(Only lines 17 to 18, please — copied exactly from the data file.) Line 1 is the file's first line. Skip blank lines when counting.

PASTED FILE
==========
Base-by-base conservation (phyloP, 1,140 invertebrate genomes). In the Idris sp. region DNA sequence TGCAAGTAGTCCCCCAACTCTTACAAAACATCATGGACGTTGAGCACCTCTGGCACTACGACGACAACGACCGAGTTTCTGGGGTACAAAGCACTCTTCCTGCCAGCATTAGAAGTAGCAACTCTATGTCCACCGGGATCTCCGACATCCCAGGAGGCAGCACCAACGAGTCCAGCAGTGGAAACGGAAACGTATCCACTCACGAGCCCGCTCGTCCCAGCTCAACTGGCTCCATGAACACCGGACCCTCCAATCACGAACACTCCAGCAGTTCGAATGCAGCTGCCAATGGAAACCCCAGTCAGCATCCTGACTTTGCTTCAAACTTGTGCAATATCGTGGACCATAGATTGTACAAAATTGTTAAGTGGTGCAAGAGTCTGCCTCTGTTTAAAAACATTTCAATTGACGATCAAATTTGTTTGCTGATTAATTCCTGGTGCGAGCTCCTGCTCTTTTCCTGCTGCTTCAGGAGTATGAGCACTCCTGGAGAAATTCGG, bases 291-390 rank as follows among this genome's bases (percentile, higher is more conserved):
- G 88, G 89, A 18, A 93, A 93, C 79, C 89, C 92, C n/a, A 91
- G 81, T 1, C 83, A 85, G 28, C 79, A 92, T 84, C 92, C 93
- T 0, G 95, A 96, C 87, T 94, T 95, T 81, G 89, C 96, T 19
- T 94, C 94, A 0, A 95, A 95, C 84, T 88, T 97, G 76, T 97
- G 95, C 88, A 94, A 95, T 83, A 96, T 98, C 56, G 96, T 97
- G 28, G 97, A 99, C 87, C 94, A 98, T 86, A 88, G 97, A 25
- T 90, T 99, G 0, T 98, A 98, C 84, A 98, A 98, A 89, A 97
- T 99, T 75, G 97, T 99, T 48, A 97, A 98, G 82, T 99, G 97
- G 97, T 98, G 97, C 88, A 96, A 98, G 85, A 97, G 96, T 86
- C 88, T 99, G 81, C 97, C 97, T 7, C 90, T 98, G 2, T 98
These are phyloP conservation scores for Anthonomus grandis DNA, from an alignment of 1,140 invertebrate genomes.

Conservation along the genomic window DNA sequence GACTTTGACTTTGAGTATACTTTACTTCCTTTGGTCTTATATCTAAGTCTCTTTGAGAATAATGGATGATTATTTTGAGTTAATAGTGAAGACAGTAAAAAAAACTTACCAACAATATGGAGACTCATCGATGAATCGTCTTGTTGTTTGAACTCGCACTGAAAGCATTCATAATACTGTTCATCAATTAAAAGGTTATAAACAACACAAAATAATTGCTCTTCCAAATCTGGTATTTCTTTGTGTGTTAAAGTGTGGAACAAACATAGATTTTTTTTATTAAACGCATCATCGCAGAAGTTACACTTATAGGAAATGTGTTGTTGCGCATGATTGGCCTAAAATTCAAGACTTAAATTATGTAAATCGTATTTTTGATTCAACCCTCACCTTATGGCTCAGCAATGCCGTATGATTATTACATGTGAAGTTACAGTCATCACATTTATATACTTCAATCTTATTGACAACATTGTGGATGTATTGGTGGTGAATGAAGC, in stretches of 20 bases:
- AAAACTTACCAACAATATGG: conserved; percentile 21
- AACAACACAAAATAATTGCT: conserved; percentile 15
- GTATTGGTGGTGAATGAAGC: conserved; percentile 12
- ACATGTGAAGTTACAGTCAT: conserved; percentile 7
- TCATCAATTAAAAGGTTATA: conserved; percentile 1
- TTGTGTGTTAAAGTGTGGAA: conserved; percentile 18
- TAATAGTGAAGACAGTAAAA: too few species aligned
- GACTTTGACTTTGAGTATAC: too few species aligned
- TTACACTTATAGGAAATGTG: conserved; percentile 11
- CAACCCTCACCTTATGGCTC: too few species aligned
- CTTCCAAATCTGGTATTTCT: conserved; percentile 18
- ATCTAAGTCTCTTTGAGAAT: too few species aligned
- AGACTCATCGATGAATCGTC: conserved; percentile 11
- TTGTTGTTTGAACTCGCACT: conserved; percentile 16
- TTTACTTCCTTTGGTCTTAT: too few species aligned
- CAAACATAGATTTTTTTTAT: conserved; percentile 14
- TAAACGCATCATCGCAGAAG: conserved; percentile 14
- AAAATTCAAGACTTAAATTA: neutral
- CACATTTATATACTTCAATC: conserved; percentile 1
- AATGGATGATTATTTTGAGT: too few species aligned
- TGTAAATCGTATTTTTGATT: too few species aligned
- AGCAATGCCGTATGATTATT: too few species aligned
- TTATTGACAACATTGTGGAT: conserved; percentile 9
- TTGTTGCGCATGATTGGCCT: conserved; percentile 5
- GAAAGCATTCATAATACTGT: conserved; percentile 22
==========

- ACATGTGAAGTTACAGTCAT: conserved; percentile 7
- TCATCAATTAAAAGGTTATA: conserved; percentile 1